The Investment Industry Regulatory Organization of Canada (IIROC) is proposing rule changes designed to ensure that active traders face the same level of oversight and regulatory scrutiny regardless of how they access the markets.

IIROC published revised proposals Thursday that aim to ensure that similar trading activity that occurs through different forms of third-party electronic access is subject to the same degree of supervision and regulatory oversight.

In its notice, IIROC says that the proposed amendments “are intended to build on the framework to regulate various forms of third-party electronic access to marketplaces and complement the provisions of [provincial rules] that deal with direct electronic access to marketplaces and the IIROC rules respecting third-party electronic access to marketplaces.”

Currently, the identity of clients trading though order executive services (OES) accounts are not provided to IIROC. Yet, IIROC says that it believes that clients that trade actively through OES “may pose similar risks to market integrity as clients that trade though [direct access] or through a routing arrangement.”

“Inconsistent levels of transparency of client identity to IIROC can result in an incomplete regulatory framework by enabling an active OES client to avoid the amount of regulatory oversight that would otherwise be applied to the client if trading through DEA or a routing arrangement,” it notes.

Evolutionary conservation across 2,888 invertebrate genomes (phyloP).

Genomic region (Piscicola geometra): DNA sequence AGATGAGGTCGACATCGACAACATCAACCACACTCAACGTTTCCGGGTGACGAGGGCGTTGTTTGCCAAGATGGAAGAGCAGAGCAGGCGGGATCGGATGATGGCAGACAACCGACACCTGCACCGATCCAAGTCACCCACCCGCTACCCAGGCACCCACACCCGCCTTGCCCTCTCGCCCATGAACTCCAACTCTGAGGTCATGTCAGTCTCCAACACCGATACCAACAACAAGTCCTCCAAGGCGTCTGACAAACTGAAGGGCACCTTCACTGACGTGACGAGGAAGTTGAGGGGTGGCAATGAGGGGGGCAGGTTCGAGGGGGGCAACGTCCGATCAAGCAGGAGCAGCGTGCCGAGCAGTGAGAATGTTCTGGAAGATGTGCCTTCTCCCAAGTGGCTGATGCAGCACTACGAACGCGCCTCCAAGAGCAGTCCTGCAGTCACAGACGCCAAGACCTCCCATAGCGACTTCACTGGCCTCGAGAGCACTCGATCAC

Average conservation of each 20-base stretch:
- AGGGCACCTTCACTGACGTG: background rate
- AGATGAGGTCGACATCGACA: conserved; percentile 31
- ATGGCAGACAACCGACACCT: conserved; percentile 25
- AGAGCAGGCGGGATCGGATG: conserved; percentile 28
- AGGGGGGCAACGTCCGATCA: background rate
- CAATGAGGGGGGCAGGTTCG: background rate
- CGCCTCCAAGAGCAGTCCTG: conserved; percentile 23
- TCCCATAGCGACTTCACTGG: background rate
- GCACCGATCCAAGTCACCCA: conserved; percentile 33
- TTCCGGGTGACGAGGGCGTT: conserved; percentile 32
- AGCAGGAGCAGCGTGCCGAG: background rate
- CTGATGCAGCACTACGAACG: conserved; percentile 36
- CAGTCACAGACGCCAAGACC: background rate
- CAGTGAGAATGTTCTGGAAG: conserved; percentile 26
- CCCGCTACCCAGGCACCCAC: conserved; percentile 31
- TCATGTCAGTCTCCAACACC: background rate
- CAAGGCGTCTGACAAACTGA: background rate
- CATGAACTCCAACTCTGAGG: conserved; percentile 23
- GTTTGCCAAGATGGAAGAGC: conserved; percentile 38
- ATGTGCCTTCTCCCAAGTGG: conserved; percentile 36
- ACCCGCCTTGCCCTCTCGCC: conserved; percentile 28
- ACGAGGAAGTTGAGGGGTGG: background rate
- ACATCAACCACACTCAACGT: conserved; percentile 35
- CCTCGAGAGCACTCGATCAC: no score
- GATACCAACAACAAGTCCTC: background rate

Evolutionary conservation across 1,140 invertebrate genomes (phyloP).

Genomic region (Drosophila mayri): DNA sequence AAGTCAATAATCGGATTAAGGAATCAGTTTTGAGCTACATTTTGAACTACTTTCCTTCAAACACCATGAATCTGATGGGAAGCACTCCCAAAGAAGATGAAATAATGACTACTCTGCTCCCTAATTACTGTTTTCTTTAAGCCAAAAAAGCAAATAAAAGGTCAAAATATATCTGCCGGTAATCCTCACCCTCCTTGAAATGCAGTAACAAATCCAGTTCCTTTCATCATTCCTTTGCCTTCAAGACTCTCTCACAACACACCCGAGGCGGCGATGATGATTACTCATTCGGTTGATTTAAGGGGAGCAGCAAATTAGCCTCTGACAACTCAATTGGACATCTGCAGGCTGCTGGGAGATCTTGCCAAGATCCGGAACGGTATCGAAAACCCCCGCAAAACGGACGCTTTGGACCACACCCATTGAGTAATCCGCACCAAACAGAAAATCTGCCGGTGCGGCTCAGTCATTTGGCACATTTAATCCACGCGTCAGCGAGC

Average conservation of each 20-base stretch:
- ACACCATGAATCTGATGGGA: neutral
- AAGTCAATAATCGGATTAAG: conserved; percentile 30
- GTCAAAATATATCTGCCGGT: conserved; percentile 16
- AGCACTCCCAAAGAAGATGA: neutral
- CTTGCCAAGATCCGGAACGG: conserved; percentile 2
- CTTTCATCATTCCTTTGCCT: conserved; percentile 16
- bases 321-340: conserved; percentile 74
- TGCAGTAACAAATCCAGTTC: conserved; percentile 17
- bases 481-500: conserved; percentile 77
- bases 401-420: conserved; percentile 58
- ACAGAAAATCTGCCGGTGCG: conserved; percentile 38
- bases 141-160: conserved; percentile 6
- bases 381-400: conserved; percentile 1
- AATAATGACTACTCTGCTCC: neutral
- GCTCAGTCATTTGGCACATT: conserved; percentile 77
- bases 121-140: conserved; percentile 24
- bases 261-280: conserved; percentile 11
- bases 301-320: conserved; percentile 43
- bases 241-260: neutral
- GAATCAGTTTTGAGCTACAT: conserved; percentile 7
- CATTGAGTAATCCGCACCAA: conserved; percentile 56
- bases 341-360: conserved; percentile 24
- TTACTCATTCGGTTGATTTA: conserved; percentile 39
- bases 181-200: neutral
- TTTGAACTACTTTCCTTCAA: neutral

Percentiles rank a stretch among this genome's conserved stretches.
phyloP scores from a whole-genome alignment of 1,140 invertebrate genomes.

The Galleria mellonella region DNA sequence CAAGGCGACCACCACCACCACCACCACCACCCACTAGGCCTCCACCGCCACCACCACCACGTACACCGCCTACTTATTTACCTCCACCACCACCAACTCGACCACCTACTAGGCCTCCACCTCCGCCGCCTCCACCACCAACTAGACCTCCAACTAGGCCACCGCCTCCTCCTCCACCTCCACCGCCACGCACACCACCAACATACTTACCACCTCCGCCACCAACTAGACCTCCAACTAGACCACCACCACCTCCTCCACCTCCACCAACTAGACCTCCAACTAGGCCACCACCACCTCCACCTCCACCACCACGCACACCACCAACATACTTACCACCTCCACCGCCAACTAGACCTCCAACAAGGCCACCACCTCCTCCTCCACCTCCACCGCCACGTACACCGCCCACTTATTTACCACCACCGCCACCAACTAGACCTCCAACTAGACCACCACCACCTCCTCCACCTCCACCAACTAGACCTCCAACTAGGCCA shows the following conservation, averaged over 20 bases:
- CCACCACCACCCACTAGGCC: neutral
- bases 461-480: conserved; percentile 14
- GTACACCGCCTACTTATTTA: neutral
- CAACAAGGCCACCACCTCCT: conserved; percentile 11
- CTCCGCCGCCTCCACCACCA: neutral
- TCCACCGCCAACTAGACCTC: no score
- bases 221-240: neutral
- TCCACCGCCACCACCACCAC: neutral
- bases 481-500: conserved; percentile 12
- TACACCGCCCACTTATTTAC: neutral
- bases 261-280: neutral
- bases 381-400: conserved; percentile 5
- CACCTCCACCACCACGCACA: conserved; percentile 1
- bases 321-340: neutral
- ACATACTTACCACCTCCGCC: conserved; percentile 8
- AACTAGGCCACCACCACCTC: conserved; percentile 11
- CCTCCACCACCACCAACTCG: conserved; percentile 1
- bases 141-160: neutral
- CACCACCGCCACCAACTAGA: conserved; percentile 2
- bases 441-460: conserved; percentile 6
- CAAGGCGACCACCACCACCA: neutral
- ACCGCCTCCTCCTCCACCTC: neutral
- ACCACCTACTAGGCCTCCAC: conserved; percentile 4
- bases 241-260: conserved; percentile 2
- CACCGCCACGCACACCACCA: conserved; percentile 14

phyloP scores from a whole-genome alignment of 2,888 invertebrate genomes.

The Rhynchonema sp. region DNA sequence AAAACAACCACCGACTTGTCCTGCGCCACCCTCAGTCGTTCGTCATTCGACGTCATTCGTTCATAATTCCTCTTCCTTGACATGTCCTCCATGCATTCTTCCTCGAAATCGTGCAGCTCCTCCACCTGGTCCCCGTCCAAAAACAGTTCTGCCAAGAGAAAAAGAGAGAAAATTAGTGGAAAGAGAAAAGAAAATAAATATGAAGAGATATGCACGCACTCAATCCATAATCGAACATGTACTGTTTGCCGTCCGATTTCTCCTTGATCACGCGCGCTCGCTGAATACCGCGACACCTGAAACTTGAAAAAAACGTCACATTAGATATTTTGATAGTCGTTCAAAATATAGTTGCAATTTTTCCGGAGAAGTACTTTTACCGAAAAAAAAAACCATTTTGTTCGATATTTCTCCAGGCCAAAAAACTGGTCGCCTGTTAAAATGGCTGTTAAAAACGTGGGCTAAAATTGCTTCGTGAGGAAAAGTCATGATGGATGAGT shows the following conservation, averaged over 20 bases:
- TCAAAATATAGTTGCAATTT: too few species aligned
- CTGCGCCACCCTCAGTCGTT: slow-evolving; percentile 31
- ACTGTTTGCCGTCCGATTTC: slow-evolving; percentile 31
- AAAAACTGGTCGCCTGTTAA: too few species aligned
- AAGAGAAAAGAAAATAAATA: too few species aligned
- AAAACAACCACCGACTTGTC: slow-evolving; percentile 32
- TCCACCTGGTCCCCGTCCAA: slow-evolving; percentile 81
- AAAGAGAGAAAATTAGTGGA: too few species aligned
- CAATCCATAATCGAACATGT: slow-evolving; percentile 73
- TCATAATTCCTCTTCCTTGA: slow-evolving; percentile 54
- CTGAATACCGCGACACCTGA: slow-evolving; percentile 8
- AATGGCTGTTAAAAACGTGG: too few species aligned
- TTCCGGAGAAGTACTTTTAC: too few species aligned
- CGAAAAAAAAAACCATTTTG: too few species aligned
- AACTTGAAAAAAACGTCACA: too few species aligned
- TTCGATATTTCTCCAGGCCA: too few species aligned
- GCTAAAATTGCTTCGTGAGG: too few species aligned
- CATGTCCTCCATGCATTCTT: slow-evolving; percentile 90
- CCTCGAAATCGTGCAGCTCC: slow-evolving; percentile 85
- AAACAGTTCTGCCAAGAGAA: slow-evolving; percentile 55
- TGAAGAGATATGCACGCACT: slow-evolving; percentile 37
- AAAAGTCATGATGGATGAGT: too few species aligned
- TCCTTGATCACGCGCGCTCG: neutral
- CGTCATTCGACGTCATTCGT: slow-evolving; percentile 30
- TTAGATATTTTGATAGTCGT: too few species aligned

In October last year IIROC first proposed amendments to help eliminate this unequal treatment. (See Investment Executive, IIROC to improve oversight of electronic trading, October 15, 2013.)

IIROC’s revised proposal reflects the comments received on the initial amendments, along with subsequent discussions with both the industry and the provincial regulators.

In the revised proposal, IIROC indicates that the feedback it received on the original proposals generally focused on the use of client identifiers for OES accounts and the scope of the requirements.

Among other things, the revised proposal would require dealers providing order execution services to include client identifiers on the orders of certain active traders (defined as traders that make an average of 500 orders per trading day in any calendar month), and to provide IIROC with the identity of the client. The same requirements would also apply to foreign dealers as well. The proposal would also set supervision requirements for OES dealers to ensure that the added risks associated with the lack of intermediation by the dealer is addressed in their policies and procedures and systems of supervision and control.

IIROC notes that OES dealers will be impacted by the proposed amendments because they will be required to develop processes to cooly with the new order identification requirements. Additionally, participants that execute for OES dealers would be required to make changes to their systems to accommodate the use of client IDs.

Comments on the revised proposals, and revised guidance, are due by June 23, and IIROC indicates that it expects the new rules to take effect either 180 days after receiving approval from the provincial regulators, or on March 1, 2015 (whichever comes later).